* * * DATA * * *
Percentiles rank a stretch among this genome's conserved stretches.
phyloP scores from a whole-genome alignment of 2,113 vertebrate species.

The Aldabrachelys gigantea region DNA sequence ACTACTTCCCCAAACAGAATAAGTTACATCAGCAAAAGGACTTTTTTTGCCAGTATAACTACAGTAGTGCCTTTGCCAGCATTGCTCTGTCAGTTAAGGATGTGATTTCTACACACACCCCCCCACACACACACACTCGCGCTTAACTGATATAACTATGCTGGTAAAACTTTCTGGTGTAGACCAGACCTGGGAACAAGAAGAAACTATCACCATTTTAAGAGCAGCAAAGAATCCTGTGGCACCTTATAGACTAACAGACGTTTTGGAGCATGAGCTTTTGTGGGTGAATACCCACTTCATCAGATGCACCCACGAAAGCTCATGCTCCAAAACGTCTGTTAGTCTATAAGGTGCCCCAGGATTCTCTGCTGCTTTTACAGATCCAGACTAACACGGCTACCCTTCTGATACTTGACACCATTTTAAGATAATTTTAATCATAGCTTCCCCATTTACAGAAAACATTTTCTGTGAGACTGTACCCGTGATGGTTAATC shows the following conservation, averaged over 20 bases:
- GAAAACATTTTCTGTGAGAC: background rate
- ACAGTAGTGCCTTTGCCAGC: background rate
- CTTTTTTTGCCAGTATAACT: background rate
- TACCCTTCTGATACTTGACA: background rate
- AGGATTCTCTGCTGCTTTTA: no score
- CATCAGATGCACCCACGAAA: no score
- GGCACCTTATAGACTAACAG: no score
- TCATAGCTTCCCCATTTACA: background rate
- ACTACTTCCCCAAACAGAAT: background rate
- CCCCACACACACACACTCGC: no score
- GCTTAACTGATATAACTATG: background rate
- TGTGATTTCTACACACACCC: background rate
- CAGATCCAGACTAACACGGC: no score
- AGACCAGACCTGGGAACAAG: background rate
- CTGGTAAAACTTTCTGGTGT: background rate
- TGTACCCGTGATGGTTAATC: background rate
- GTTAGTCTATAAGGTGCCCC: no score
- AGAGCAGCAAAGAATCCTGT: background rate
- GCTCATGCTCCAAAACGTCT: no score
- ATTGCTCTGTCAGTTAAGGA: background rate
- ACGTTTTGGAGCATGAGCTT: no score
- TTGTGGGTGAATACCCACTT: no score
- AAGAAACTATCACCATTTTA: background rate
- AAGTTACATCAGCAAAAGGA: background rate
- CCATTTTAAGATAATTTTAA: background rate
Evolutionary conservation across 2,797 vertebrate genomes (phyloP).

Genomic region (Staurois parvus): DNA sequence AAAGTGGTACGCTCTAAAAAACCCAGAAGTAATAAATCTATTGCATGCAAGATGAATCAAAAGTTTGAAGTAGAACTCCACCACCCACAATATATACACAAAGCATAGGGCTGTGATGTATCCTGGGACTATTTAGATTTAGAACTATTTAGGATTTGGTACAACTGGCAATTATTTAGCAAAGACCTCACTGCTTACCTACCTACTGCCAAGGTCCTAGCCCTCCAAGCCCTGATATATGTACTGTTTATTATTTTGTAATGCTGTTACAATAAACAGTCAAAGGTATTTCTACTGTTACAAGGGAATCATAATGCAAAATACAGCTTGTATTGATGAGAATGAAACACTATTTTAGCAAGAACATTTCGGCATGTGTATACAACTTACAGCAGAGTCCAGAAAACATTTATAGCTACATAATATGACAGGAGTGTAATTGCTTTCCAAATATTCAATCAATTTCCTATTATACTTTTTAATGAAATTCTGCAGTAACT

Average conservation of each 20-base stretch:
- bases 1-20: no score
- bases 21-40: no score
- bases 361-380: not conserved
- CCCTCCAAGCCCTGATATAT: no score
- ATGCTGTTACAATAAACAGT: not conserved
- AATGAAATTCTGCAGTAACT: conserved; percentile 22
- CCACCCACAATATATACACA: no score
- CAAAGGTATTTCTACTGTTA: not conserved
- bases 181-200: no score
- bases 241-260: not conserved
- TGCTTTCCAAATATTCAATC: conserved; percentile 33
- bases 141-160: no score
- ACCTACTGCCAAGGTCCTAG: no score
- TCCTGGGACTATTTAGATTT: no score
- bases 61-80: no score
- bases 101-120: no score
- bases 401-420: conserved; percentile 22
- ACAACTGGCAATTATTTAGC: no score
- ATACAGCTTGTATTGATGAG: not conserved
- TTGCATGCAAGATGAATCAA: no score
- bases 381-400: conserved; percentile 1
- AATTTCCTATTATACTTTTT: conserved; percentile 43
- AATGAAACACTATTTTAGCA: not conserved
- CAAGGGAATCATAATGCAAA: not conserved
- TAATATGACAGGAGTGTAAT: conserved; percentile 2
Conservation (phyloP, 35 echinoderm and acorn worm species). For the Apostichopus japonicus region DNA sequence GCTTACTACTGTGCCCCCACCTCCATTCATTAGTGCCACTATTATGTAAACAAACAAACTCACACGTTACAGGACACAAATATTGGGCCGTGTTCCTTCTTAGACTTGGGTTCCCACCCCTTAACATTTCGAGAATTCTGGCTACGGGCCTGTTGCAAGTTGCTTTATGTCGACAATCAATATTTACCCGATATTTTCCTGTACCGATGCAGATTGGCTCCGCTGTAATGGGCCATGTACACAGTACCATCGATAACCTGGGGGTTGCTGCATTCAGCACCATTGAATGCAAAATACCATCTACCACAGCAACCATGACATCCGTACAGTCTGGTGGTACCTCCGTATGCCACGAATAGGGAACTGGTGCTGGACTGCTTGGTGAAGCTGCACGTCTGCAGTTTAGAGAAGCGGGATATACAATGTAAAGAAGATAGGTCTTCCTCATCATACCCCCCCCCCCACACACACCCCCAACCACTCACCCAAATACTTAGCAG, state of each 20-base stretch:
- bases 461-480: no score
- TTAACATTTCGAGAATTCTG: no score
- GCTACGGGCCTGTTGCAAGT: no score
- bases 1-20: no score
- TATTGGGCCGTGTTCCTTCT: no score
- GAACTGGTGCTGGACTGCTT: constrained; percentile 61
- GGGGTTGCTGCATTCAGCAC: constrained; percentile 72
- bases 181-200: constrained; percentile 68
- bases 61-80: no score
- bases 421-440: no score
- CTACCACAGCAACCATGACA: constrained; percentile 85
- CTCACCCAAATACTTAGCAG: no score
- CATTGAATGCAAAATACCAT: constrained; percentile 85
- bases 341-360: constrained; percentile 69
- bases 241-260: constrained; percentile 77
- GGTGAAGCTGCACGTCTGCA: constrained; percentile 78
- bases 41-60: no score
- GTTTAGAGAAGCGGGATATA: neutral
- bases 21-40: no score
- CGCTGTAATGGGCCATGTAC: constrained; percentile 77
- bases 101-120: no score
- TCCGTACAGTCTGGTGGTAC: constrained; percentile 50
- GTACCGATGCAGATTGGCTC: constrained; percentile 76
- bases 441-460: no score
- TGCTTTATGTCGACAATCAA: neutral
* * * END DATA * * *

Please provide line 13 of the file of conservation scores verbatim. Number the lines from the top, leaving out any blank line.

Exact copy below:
- CCCCACACACACACACTCGC: no score